PRETTY YEARS by Cymbals Eat Guitars

pretty years

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Genre: Indie Rock

Favorite Tracks: “Dancing Days,” “Mall Walking,” “Wish” 

I don’t remember the halcyon days of gritty indie music in 2009, but if you do, then you may know of Cymbals Eat Guitars. Joseph D’Agostino’s band saw success back in the day, but found themselves grappling for an audience as the lust for noisy, angst-filled indie a la the Pixies faded.

PRETTY YEARS isn’t a terrible record, but it does cater to a particular taste. Their sound is that of a heavy, lo-fi 90’s band you’d expect to find in the garage of a cool party. Cymbals Eat Guitar is a band not distinctive for the quality of D’Agostino’s vocals, but for the palpable emotions he sings with. Songs are dense, with jaunty tempos and driving, Merseybeat style drumming. At first listen, the band reminds me vaguely of the Smashing Pumpkins. It’s the kind of music carried by screeching guitar solos and lyrical questions about existence.

 

PRETTY YEARS is a good outlet for those who need it; fans of Warped Tour and A Day to Remember immediately come to mind. The album exists somewhere between emo, scene, and the youth-centric emotion of 90’s alternative. There are brightly colored riffs that keep the mood light despite existential lyrics. The energy throughout the album, especially in the pounding drums, provides a nice cathartic release.

While the album cover involves a coffin and a vacuum cleaner, don’t be deterred. This is not an experimental band. Notes are clearly chosen with reason and calculation. In fact, it’s the simplicity of the chords that reminds you that kids in Doc Martens can make music with three messy notes. PRETTY YEARS builds on a simple structure, with wailing guitar and warped synthesizers, this simplicity lending the band a certain charm.

 

For those weary of heavier music, “Have a Heart” is an upbeat, catchy pop tune radically different from pummeling opening number “Finally.” Another gem is “Wish,” a song that dances to a wistful guitar riff. There is a screechy bridge that can induce a cringe, but the beat comes back and you can’t help but tap your feet. “Close” differs from the formula, with a soft-sounding riff that manages to be both up-tempo and calming at the same time, unlike other songs on the record. “Dancing Days” is the favorite, featuring a falsetto voice that takes off with a leap, while crashing drums keep it aloft. “Beam” is a massive, anxious, screaming song that could have been left out. “Mall Walking,” on the other hand, is more gentle, with a backwards guitar solo rewinding like a VHS tape. The lyrics in “Well” are of acceptance: “I think I need help / wanna be well.” The last song of the album, “Shrine,” ends in a joyous cacophony similar to the forte ending of an orchestra. Melodies from the whole record come together to build into a crescendo and fizzle out into popping fireworks. Honestly, I was fairly glad that the record was over.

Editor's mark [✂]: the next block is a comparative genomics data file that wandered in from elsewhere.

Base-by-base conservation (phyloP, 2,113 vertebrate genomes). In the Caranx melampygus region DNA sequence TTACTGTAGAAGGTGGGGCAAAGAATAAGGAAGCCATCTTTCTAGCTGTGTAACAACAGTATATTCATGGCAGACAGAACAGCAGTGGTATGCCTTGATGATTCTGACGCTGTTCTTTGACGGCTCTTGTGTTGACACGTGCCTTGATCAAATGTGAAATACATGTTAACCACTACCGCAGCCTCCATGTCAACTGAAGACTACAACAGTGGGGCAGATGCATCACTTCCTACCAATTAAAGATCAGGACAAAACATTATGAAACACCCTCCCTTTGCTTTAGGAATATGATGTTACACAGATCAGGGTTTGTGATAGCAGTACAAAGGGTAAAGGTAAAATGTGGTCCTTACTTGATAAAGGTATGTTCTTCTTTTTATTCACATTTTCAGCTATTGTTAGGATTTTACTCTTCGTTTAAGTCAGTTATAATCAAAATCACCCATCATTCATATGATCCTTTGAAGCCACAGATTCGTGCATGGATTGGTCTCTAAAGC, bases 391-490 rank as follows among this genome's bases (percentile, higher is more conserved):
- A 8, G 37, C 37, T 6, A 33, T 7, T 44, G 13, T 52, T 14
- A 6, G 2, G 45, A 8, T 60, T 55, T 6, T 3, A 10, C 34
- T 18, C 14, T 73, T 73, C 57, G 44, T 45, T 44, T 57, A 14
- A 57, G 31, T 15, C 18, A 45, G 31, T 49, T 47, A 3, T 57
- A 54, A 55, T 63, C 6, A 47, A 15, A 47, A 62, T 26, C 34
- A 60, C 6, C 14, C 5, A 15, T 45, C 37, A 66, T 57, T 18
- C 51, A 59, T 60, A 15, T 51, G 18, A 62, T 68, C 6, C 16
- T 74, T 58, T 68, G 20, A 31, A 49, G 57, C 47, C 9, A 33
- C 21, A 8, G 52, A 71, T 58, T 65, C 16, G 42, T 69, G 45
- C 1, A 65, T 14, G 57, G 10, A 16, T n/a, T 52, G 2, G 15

Personally, I won’t find myself giving PRETTY YEARS a relisten. This is aggressive music, and frankly, it took more effort to listen and get through it than I was willing to give. However, this is also an emotional album, with the principal of the theme being positive. The crux of the album is about being alive, and the band certainly has a lot to say about the subject. If you find yourself alone at night, angry at nothing in particular and tiring of Simple Plan, then give it a spin. The rest of us can sit this one out.

Verdict: Do Not Recommend

Simone Gabrielli

Straight from New York City, Simone studies Public Relations and Advertising at Chapman University. While she’s not always sure what decade she lives in, she does speak three languages.

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